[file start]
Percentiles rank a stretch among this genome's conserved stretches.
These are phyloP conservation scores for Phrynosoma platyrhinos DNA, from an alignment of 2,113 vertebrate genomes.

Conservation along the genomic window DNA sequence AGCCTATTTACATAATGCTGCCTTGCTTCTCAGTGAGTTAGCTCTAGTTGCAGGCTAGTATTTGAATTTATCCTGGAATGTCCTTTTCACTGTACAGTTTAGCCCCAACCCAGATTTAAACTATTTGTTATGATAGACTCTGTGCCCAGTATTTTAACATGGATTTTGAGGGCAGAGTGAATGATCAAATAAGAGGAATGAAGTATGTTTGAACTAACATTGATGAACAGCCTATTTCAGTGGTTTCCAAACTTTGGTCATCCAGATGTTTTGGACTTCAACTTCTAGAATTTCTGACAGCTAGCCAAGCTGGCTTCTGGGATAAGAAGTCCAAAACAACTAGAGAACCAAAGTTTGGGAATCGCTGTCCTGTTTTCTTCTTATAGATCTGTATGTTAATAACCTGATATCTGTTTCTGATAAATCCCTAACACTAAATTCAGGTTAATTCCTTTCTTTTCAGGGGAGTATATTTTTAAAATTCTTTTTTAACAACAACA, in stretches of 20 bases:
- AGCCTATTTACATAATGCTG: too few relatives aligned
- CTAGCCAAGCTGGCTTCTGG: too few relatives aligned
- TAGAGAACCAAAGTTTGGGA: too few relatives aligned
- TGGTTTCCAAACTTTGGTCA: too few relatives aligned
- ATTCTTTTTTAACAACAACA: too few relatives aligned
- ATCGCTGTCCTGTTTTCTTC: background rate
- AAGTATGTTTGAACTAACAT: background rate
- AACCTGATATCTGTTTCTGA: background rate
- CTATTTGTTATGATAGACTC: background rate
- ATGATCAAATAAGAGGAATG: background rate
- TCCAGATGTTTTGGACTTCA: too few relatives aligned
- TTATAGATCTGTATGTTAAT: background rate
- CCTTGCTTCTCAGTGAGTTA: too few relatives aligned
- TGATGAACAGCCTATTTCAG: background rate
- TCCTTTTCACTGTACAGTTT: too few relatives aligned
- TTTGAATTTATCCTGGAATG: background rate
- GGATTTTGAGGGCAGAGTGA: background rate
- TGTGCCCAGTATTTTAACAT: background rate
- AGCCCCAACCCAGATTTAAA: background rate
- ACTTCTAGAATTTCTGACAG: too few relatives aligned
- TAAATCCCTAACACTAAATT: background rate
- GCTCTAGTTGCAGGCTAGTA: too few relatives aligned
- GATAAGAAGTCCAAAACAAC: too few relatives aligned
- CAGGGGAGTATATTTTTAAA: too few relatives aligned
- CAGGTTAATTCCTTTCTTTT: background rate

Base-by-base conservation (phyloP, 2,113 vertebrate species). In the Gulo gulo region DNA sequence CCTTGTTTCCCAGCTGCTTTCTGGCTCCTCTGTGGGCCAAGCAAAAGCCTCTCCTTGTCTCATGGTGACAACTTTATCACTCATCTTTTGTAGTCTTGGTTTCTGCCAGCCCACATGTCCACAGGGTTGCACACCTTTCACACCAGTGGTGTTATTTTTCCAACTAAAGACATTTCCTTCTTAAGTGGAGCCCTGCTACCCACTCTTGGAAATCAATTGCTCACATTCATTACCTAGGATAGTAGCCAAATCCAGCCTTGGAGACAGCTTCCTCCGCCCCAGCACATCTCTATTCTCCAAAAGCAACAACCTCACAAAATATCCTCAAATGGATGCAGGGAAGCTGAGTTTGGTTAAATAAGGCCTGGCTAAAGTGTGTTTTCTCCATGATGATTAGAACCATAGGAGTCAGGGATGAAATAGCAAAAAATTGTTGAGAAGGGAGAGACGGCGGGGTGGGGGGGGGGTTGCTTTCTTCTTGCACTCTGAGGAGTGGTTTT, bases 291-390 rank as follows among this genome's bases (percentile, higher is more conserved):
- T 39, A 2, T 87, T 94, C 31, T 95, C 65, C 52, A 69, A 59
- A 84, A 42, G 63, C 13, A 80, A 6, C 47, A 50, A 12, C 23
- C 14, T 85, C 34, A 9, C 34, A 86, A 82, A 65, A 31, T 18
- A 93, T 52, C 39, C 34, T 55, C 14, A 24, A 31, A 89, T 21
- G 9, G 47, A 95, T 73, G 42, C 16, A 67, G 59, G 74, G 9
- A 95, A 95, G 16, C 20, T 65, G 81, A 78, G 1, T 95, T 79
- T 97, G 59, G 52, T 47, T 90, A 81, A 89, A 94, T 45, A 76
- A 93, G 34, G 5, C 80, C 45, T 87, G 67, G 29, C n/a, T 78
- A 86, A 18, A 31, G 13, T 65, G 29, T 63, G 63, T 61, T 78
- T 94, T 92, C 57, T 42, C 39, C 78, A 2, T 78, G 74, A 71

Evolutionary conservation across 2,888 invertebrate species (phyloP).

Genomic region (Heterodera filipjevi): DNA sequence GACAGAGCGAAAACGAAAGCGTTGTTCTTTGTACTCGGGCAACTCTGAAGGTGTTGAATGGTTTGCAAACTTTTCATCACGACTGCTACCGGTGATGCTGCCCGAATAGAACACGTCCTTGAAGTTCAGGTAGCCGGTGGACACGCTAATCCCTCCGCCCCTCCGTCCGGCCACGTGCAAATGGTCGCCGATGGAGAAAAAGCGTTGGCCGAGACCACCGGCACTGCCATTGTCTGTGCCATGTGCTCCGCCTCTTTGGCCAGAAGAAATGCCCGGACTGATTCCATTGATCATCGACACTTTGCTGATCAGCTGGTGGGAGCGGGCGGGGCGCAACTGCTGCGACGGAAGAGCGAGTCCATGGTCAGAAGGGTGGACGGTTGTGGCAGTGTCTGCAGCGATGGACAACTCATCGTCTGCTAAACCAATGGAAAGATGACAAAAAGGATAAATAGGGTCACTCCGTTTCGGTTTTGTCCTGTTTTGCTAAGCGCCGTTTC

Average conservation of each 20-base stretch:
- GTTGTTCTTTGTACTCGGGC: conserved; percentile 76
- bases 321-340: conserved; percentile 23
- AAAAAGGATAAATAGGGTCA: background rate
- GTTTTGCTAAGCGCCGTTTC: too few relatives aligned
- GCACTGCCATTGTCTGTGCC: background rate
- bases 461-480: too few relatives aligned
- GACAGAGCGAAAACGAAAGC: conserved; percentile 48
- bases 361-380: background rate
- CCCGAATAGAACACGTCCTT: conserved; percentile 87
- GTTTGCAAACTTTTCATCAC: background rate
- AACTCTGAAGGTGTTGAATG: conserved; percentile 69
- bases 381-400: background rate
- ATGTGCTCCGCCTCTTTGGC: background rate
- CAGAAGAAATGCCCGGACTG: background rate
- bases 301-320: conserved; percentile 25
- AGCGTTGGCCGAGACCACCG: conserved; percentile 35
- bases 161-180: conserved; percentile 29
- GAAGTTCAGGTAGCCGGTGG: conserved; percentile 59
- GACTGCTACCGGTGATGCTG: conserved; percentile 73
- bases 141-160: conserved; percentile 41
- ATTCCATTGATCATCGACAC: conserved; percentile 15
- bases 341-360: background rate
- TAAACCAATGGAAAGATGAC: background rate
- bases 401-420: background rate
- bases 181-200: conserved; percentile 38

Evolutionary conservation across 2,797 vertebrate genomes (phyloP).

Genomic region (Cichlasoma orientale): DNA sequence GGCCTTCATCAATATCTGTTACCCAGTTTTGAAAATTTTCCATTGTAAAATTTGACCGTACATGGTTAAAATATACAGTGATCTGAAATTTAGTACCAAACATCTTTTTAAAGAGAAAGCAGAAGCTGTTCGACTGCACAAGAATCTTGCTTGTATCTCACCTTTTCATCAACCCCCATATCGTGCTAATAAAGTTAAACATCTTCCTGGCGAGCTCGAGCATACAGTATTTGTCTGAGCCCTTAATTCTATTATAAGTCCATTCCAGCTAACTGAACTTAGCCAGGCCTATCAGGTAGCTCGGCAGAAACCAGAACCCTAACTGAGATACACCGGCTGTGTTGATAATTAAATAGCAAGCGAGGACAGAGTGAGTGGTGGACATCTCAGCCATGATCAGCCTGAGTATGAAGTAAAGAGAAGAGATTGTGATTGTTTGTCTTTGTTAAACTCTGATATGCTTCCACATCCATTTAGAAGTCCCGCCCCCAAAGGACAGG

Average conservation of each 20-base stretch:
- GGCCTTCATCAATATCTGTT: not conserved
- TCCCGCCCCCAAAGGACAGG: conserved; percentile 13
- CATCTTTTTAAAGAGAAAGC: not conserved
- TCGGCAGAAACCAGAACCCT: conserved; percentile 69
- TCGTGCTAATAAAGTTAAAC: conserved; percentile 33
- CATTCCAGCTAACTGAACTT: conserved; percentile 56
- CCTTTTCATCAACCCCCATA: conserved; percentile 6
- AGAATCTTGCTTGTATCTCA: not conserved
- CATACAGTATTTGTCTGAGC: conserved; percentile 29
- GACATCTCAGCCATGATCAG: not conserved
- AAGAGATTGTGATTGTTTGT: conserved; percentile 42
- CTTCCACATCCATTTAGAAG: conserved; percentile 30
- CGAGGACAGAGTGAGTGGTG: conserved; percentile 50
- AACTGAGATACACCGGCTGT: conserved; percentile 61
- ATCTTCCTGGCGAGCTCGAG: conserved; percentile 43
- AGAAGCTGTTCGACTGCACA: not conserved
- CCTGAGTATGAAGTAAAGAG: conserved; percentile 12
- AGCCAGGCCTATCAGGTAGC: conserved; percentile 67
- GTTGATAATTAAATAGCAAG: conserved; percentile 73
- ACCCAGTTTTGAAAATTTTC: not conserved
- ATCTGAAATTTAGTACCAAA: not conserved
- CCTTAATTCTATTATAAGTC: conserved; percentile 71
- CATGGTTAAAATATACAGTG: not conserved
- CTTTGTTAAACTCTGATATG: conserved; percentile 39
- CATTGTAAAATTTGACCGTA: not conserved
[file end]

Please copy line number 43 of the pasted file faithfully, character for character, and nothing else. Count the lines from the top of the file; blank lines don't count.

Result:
- GTTGTTCTTTGTACTCGGGC: conserved; percentile 76